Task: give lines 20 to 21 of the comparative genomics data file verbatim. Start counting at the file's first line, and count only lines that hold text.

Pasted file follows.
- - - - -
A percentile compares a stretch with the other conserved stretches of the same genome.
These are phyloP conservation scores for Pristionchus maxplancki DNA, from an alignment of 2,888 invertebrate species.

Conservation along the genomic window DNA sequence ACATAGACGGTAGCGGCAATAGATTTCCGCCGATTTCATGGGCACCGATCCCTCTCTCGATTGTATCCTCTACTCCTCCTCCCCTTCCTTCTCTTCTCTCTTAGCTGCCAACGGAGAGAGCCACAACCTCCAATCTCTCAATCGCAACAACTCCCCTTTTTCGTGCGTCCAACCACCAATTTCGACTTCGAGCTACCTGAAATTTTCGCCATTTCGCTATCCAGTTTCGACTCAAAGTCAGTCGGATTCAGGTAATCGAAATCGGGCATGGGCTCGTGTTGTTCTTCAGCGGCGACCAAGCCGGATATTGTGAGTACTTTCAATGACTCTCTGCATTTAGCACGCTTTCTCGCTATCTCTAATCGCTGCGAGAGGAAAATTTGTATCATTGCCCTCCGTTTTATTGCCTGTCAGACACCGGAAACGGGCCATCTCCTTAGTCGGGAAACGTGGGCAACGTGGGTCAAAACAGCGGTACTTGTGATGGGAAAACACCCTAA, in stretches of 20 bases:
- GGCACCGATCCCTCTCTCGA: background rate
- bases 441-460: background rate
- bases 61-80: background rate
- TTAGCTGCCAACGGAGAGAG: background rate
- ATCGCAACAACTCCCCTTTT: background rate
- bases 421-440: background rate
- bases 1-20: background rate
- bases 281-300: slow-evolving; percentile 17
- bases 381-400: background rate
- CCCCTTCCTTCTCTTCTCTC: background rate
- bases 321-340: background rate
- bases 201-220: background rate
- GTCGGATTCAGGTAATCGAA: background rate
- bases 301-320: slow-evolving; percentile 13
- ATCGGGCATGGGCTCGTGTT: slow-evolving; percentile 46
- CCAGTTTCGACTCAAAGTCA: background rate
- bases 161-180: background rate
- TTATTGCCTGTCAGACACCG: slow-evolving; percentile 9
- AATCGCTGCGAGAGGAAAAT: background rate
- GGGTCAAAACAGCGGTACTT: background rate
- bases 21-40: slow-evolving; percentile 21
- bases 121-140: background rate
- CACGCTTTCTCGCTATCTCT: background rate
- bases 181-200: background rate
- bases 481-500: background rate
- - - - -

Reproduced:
- bases 161-180: background rate
- TTATTGCCTGTCAGACACCG: slow-evolving; percentile 9